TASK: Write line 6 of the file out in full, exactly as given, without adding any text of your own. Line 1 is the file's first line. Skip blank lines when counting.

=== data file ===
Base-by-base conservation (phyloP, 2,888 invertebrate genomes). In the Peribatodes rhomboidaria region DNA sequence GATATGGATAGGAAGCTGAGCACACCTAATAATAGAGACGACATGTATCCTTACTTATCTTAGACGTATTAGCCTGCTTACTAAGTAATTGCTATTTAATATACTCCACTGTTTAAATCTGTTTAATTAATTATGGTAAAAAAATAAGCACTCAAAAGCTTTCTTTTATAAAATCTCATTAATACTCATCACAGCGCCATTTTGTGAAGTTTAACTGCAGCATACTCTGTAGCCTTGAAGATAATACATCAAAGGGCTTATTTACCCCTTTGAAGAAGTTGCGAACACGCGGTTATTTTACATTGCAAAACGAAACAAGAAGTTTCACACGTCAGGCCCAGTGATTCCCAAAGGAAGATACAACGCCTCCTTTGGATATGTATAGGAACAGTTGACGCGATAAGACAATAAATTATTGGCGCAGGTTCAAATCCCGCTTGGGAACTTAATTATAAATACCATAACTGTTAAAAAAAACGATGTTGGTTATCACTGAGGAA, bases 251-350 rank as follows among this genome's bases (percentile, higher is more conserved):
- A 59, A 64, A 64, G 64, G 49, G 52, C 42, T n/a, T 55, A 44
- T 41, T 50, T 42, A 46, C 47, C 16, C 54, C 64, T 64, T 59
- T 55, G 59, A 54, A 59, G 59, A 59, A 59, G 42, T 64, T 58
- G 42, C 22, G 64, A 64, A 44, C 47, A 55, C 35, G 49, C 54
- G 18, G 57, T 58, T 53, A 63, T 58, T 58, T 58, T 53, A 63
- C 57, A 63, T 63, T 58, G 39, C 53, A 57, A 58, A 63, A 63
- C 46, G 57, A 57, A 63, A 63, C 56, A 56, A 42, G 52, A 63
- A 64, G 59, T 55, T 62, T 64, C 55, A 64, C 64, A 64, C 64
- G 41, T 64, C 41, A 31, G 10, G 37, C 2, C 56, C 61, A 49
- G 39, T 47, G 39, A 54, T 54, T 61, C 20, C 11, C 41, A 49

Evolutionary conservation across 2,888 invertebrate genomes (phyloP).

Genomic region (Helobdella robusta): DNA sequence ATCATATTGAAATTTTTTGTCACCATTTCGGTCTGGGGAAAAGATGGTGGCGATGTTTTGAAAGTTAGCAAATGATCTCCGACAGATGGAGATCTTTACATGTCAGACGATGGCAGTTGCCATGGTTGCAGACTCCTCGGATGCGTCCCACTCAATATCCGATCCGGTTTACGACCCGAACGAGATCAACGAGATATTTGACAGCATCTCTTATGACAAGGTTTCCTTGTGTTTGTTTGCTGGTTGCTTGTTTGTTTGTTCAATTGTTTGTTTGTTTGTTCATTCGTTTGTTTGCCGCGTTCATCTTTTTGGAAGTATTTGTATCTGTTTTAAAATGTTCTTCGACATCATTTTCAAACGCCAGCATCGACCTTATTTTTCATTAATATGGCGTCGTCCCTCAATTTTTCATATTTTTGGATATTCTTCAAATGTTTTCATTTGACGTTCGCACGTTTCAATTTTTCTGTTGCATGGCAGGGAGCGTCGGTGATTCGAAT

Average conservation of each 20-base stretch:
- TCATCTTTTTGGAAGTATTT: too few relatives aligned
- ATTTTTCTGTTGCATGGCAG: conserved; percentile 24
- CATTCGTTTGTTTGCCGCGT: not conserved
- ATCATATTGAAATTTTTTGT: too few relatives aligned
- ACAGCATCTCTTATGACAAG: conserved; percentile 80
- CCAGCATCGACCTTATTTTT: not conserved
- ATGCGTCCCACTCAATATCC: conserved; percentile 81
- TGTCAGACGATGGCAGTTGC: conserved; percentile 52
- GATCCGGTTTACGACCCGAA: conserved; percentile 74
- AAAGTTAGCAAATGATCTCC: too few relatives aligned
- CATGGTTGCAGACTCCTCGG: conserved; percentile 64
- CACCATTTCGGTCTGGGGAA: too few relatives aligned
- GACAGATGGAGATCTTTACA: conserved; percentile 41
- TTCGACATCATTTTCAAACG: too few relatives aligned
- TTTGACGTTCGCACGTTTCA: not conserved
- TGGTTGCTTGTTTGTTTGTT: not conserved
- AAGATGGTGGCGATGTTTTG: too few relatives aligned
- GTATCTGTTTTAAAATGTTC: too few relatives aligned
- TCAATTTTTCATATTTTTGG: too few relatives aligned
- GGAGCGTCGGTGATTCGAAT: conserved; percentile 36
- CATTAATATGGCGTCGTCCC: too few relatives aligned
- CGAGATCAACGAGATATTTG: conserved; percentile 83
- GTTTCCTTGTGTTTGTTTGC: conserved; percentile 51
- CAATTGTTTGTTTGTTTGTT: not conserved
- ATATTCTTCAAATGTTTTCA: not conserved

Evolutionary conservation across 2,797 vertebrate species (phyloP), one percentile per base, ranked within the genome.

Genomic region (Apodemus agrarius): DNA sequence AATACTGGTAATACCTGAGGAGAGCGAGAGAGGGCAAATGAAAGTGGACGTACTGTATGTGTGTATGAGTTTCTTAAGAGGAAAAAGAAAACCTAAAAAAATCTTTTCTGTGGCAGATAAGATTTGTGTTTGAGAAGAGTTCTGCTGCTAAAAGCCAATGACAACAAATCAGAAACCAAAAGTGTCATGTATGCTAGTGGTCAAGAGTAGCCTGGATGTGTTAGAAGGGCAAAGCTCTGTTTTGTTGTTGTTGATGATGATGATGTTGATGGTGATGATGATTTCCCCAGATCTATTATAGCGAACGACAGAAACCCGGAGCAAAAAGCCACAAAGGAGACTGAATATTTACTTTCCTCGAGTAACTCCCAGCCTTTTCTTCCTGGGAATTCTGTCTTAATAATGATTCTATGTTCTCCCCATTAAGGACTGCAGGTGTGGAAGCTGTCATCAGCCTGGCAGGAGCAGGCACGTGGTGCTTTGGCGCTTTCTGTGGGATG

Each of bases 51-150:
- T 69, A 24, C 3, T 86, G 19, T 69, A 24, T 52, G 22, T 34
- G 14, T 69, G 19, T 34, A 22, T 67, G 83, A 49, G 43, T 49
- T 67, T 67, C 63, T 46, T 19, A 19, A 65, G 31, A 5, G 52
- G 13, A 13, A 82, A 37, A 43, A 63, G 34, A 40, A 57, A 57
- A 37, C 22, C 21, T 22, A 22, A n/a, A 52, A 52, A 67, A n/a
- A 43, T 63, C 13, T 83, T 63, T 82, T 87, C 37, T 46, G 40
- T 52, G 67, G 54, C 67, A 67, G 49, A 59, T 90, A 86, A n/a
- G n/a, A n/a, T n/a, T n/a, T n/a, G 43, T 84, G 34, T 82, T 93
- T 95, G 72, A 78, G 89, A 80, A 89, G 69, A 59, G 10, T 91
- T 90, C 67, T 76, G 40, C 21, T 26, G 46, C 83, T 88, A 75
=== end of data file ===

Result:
- G 18, G 57, T 58, T 53, A 63, T 58, T 58, T 58, T 53, A 63